Then there is the whole pronoun thing…  Some languages imply gender with the word itself, unlike English which has to add a whole other group of words to indicate I, me, we, he, she, it, they, them, her, him, you, etc. When an author never uses pronouns or is not using them correctly, that is one more arrow pointing to the likelihood that they are ESL.

Then there is sentence structure. English tends to be noun-verb in the simplest of sentence forms. Most other languages follow a different placement of sentence structure. Or use words that combine the noun and verb into one word (an example from my extremely rusty Spanish: Vamanos!).  This tends to create confusion in the ESL writer’s sentence structure when it is translated into English, either by them or by a translation engine.

There are likely other things, more subtle cues that I pick up on in punctuation and grammar, but these are the ones that get me wondering. English is a horrendously complicated and difficult language to learn to write in, even for those who speak English as their first language. For those who are writing ESL, it can be a quagmire of complications!

Oh – and ESL applies to those who speak a language other than English as the language they grew up with, as well as to individuals who use sign language in one form or another, and those who are computer geeks (after a while, computer geeks don’t really speak in English anymore, even if they are English speakers – they speak in an abbreviated shorthand and coding in a language that is only known to them and which transcends any language barriers that used to exist).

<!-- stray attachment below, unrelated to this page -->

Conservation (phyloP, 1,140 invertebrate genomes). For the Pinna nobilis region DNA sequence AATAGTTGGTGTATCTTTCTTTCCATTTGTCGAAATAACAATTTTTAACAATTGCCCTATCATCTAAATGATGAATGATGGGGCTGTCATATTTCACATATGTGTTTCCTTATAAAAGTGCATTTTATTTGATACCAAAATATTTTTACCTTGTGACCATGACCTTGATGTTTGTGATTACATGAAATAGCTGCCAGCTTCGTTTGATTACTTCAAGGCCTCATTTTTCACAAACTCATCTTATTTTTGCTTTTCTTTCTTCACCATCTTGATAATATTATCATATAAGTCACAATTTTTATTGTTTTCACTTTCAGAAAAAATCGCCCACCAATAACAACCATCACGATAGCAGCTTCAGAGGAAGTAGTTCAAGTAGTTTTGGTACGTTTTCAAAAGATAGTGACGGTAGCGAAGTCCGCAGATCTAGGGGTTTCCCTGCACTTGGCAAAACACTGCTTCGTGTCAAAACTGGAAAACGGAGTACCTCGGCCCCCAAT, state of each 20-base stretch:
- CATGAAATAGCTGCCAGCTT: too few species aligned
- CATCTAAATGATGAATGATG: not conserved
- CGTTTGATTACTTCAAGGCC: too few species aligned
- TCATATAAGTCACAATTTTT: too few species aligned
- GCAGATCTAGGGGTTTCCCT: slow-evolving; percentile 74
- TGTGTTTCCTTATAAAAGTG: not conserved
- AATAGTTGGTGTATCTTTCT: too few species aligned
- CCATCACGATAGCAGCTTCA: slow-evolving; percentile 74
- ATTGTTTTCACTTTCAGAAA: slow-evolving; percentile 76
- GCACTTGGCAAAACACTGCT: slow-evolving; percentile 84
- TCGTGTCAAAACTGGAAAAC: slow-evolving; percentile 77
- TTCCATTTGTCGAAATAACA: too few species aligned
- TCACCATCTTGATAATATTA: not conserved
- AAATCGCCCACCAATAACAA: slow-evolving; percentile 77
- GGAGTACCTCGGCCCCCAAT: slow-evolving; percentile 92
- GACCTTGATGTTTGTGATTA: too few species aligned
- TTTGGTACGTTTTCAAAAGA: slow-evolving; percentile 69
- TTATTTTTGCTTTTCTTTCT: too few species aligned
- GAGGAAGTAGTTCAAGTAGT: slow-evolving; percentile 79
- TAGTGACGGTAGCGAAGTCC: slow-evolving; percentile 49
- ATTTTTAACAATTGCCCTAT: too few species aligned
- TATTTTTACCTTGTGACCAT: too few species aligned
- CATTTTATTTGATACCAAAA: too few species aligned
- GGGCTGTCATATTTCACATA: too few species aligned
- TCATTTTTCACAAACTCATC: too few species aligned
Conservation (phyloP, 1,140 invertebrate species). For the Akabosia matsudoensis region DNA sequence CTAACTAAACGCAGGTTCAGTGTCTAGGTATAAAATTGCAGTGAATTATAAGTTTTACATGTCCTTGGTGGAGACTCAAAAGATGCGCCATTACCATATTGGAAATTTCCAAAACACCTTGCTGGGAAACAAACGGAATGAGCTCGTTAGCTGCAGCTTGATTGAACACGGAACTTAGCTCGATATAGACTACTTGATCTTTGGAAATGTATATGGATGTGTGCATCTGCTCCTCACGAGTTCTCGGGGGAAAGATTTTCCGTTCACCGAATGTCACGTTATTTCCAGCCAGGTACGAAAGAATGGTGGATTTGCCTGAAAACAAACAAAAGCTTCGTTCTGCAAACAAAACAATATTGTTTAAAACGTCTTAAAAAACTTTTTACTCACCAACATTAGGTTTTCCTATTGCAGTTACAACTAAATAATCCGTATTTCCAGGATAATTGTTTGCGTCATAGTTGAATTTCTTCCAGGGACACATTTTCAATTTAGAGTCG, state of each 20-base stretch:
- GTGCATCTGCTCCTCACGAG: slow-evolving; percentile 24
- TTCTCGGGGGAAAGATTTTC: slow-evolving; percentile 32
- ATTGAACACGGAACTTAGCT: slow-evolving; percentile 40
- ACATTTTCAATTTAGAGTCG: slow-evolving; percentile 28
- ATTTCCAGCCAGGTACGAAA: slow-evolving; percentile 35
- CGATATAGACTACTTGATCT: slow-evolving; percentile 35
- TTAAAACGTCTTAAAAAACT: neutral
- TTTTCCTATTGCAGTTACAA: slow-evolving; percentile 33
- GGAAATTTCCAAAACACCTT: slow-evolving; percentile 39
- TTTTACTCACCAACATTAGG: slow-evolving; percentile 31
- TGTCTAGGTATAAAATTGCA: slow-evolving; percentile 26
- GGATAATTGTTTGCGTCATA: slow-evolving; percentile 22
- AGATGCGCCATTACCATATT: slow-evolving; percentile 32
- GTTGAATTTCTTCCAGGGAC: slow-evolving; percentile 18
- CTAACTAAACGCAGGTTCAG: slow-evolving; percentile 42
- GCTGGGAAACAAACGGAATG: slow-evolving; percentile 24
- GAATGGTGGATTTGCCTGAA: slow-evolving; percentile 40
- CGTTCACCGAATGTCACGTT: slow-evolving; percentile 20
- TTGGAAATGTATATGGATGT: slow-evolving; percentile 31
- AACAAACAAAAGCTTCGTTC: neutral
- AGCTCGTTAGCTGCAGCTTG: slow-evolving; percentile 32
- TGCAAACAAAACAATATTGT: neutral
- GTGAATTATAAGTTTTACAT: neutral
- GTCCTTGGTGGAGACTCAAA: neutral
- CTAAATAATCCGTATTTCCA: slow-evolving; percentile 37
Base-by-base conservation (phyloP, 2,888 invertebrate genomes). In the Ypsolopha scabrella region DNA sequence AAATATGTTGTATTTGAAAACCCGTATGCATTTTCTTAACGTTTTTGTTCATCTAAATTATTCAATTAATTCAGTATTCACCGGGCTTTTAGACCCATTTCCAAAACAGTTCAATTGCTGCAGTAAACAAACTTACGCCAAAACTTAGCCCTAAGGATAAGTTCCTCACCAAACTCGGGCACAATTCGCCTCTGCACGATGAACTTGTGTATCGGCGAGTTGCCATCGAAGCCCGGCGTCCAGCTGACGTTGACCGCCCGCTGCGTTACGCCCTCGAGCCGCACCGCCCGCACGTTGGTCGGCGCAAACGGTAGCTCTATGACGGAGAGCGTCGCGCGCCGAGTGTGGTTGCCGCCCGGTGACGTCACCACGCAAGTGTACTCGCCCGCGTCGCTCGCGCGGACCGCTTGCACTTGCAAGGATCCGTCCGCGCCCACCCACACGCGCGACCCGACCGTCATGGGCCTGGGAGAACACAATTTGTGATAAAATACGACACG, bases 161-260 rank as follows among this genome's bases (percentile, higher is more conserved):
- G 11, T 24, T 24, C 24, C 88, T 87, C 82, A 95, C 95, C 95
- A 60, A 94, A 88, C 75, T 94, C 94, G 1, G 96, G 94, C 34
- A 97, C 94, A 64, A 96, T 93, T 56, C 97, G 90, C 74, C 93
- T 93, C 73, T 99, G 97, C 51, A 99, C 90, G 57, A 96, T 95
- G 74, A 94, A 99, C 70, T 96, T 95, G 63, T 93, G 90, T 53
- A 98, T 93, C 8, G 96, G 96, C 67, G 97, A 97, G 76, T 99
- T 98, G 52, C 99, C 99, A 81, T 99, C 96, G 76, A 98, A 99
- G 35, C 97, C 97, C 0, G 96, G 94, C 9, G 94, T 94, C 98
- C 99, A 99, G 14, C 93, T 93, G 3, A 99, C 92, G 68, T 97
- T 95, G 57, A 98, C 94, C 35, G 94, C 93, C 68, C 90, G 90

As a copy editor, I need to be aware that an author is ESL for one major reason: Knowing what to watch for means I won’t make mistakes in the edit, or have to start over partway through as I realize what is going on. As a writer who is trying to write in English when it is not your first language, you can learn to look for these things yourself and improve the final product you produce to increase your ability to target an English speaking population in addition to your own. Or, you can at the least be aware that translation engines do not always give very good results if you rely on them to create your English version of the written product.

I once stuck a bit of Chinese into a translation engine, trying to see what an online Facebook friend was trying to tell me. It came out as something like: the sweet petals of the carrot sat on the fence. This made no sense at all, and when she translated it back to her own language she sent me a very crooked looking not-smiley face and tried again, putting it through her own translator to get something like: fences are carrots sit. We were not talking about carrots, or fences…